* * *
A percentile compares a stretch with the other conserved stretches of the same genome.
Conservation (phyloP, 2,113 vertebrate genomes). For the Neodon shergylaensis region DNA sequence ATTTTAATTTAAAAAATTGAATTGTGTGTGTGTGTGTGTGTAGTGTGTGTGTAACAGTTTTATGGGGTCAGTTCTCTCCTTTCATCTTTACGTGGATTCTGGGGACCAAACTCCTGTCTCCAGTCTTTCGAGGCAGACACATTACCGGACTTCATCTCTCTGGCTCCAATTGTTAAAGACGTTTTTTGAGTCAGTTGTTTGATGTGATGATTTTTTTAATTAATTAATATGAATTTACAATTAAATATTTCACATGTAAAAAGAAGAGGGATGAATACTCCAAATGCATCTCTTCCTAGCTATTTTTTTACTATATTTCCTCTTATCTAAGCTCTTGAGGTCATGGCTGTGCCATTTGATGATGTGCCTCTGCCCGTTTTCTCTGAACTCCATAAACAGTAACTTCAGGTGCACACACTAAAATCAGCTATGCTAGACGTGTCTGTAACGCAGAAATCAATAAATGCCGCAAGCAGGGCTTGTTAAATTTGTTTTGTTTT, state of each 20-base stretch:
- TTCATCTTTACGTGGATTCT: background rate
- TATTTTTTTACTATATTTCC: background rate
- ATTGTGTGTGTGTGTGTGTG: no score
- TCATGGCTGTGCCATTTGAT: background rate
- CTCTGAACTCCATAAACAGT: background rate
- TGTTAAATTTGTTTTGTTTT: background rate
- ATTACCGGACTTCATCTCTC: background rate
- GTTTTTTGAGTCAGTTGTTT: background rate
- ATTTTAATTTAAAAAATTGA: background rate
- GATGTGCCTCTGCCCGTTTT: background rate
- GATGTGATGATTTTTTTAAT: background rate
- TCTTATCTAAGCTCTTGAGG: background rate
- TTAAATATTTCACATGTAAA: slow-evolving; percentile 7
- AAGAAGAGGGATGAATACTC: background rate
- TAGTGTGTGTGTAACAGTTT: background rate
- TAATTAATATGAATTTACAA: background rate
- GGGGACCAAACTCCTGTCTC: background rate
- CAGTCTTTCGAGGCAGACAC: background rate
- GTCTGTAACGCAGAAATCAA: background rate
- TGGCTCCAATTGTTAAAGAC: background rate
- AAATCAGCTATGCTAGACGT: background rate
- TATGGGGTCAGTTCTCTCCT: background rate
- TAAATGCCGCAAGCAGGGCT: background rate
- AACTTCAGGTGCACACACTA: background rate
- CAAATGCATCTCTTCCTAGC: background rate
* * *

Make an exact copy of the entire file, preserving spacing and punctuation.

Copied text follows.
A percentile compares a stretch with the other conserved stretches of the same genome.
Conservation (phyloP, 2,113 vertebrate genomes). For the Neodon shergylaensis region DNA sequence ATTTTAATTTAAAAAATTGAATTGTGTGTGTGTGTGTGTGTAGTGTGTGTGTAACAGTTTTATGGGGTCAGTTCTCTCCTTTCATCTTTACGTGGATTCTGGGGACCAAACTCCTGTCTCCAGTCTTTCGAGGCAGACACATTACCGGACTTCATCTCTCTGGCTCCAATTGTTAAAGACGTTTTTTGAGTCAGTTGTTTGATGTGATGATTTTTTTAATTAATTAATATGAATTTACAATTAAATATTTCACATGTAAAAAGAAGAGGGATGAATACTCCAAATGCATCTCTTCCTAGCTATTTTTTTACTATATTTCCTCTTATCTAAGCTCTTGAGGTCATGGCTGTGCCATTTGATGATGTGCCTCTGCCCGTTTTCTCTGAACTCCATAAACAGTAACTTCAGGTGCACACACTAAAATCAGCTATGCTAGACGTGTCTGTAACGCAGAAATCAATAAATGCCGCAAGCAGGGCTTGTTAAATTTGTTTTGTTTT, state of each 20-base stretch:
- TTCATCTTTACGTGGATTCT: background rate
- TATTTTTTTACTATATTTCC: background rate
- ATTGTGTGTGTGTGTGTGTG: no score
- TCATGGCTGTGCCATTTGAT: background rate
- CTCTGAACTCCATAAACAGT: background rate
- TGTTAAATTTGTTTTGTTTT: background rate
- ATTACCGGACTTCATCTCTC: background rate
- GTTTTTTGAGTCAGTTGTTT: background rate
- ATTTTAATTTAAAAAATTGA: background rate
- GATGTGCCTCTGCCCGTTTT: background rate
- GATGTGATGATTTTTTTAAT: background rate
- TCTTATCTAAGCTCTTGAGG: background rate
- TTAAATATTTCACATGTAAA: slow-evolving; percentile 7
- AAGAAGAGGGATGAATACTC: background rate
- TAGTGTGTGTGTAACAGTTT: background rate
- TAATTAATATGAATTTACAA: background rate
- GGGGACCAAACTCCTGTCTC: background rate
- CAGTCTTTCGAGGCAGACAC: background rate
- GTCTGTAACGCAGAAATCAA: background rate
- TGGCTCCAATTGTTAAAGAC: background rate
- AAATCAGCTATGCTAGACGT: background rate
- TATGGGGTCAGTTCTCTCCT: background rate
- TAAATGCCGCAAGCAGGGCT: background rate
- AACTTCAGGTGCACACACTA: background rate
- CAAATGCATCTCTTCCTAGC: background rate